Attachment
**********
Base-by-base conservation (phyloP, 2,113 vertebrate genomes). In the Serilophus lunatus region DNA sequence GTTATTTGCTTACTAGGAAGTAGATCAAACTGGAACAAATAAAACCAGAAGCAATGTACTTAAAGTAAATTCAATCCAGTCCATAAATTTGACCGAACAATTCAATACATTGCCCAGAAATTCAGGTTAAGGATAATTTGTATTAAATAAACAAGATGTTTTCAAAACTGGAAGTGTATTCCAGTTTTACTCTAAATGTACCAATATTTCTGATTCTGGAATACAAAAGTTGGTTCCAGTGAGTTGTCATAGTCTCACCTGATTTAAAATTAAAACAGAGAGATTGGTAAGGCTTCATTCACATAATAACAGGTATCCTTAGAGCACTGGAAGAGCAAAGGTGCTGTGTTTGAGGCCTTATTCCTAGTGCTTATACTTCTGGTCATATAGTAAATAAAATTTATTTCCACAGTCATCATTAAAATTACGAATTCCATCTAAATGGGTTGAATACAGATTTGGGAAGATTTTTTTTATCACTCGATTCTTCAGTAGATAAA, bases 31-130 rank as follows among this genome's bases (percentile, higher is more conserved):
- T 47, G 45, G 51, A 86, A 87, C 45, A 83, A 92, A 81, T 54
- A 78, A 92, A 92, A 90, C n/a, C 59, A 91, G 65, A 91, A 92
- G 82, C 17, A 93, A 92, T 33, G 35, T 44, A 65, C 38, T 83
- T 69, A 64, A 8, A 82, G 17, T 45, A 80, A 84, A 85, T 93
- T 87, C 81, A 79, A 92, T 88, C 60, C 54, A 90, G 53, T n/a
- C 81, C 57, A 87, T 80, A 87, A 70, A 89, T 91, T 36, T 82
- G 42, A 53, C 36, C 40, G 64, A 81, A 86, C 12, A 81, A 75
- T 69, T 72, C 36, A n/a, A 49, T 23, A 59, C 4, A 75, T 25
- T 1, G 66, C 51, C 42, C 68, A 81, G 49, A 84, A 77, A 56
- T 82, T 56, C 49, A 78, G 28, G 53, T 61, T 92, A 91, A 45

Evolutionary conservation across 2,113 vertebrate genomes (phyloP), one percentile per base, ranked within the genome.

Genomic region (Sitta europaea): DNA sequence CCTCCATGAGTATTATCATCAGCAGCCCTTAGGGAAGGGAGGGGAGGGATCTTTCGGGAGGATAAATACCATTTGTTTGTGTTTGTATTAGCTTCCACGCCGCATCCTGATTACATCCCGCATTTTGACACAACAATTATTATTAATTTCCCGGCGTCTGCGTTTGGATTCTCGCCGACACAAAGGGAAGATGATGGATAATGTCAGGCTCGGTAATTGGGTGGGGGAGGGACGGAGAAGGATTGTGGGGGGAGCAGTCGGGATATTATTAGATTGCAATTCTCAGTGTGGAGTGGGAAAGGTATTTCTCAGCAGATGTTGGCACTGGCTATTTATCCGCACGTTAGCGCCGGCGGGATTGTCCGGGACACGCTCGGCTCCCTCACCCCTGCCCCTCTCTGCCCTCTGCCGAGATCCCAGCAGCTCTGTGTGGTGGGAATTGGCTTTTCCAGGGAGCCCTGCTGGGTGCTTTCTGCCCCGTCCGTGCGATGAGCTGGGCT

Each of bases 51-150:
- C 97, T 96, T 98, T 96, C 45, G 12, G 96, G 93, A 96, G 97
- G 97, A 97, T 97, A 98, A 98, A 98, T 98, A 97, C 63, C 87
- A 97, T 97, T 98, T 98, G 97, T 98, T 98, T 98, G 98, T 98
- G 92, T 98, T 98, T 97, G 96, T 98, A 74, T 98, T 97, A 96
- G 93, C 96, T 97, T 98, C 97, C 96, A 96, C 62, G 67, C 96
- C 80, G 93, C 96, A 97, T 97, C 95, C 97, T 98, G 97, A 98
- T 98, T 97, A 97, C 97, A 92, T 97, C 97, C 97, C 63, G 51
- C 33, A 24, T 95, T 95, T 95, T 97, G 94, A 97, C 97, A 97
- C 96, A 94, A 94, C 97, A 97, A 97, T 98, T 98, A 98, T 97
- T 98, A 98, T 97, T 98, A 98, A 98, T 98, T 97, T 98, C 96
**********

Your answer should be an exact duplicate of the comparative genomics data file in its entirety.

Base-by-base conservation (phyloP, 2,113 vertebrate genomes). In the Serilophus lunatus region DNA sequence GTTATTTGCTTACTAGGAAGTAGATCAAACTGGAACAAATAAAACCAGAAGCAATGTACTTAAAGTAAATTCAATCCAGTCCATAAATTTGACCGAACAATTCAATACATTGCCCAGAAATTCAGGTTAAGGATAATTTGTATTAAATAAACAAGATGTTTTCAAAACTGGAAGTGTATTCCAGTTTTACTCTAAATGTACCAATATTTCTGATTCTGGAATACAAAAGTTGGTTCCAGTGAGTTGTCATAGTCTCACCTGATTTAAAATTAAAACAGAGAGATTGGTAAGGCTTCATTCACATAATAACAGGTATCCTTAGAGCACTGGAAGAGCAAAGGTGCTGTGTTTGAGGCCTTATTCCTAGTGCTTATACTTCTGGTCATATAGTAAATAAAATTTATTTCCACAGTCATCATTAAAATTACGAATTCCATCTAAATGGGTTGAATACAGATTTGGGAAGATTTTTTTTATCACTCGATTCTTCAGTAGATAAA, bases 31-130 rank as follows among this genome's bases (percentile, higher is more conserved):
- T 47, G 45, G 51, A 86, A 87, C 45, A 83, A 92, A 81, T 54
- A 78, A 92, A 92, A 90, C n/a, C 59, A 91, G 65, A 91, A 92
- G 82, C 17, A 93, A 92, T 33, G 35, T 44, A 65, C 38, T 83
- T 69, A 64, A 8, A 82, G 17, T 45, A 80, A 84, A 85, T 93
- T 87, C 81, A 79, A 92, T 88, C 60, C 54, A 90, G 53, T n/a
- C 81, C 57, A 87, T 80, A 87, A 70, A 89, T 91, T 36, T 82
- G 42, A 53, C 36, C 40, G 64, A 81, A 86, C 12, A 81, A 75
- T 69, T 72, C 36, A n/a, A 49, T 23, A 59, C 4, A 75, T 25
- T 1, G 66, C 51, C 42, C 68, A 81, G 49, A 84, A 77, A 56
- T 82, T 56, C 49, A 78, G 28, G 53, T 61, T 92, A 91, A 45

Evolutionary conservation across 2,113 vertebrate genomes (phyloP), one percentile per base, ranked within the genome.

Genomic region (Sitta europaea): DNA sequence CCTCCATGAGTATTATCATCAGCAGCCCTTAGGGAAGGGAGGGGAGGGATCTTTCGGGAGGATAAATACCATTTGTTTGTGTTTGTATTAGCTTCCACGCCGCATCCTGATTACATCCCGCATTTTGACACAACAATTATTATTAATTTCCCGGCGTCTGCGTTTGGATTCTCGCCGACACAAAGGGAAGATGATGGATAATGTCAGGCTCGGTAATTGGGTGGGGGAGGGACGGAGAAGGATTGTGGGGGGAGCAGTCGGGATATTATTAGATTGCAATTCTCAGTGTGGAGTGGGAAAGGTATTTCTCAGCAGATGTTGGCACTGGCTATTTATCCGCACGTTAGCGCCGGCGGGATTGTCCGGGACACGCTCGGCTCCCTCACCCCTGCCCCTCTCTGCCCTCTGCCGAGATCCCAGCAGCTCTGTGTGGTGGGAATTGGCTTTTCCAGGGAGCCCTGCTGGGTGCTTTCTGCCCCGTCCGTGCGATGAGCTGGGCT

Each of bases 51-150:
- C 97, T 96, T 98, T 96, C 45, G 12, G 96, G 93, A 96, G 97
- G 97, A 97, T 97, A 98, A 98, A 98, T 98, A 97, C 63, C 87
- A 97, T 97, T 98, T 98, G 97, T 98, T 98, T 98, G 98, T 98
- G 92, T 98, T 98, T 97, G 96, T 98, A 74, T 98, T 97, A 96
- G 93, C 96, T 97, T 98, C 97, C 96, A 96, C 62, G 67, C 96
- C 80, G 93, C 96, A 97, T 97, C 95, C 97, T 98, G 97, A 98
- T 98, T 97, A 97, C 97, A 92, T 97, C 97, C 97, C 63, G 51
- C 33, A 24, T 95, T 95, T 95, T 97, G 94, A 97, C 97, A 97
- C 96, A 94, A 94, C 97, A 97, A 97, T 98, T 98, A 98, T 97
- T 98, A 98, T 97, T 98, A 98, A 98, T 98, T 97, T 98, C 96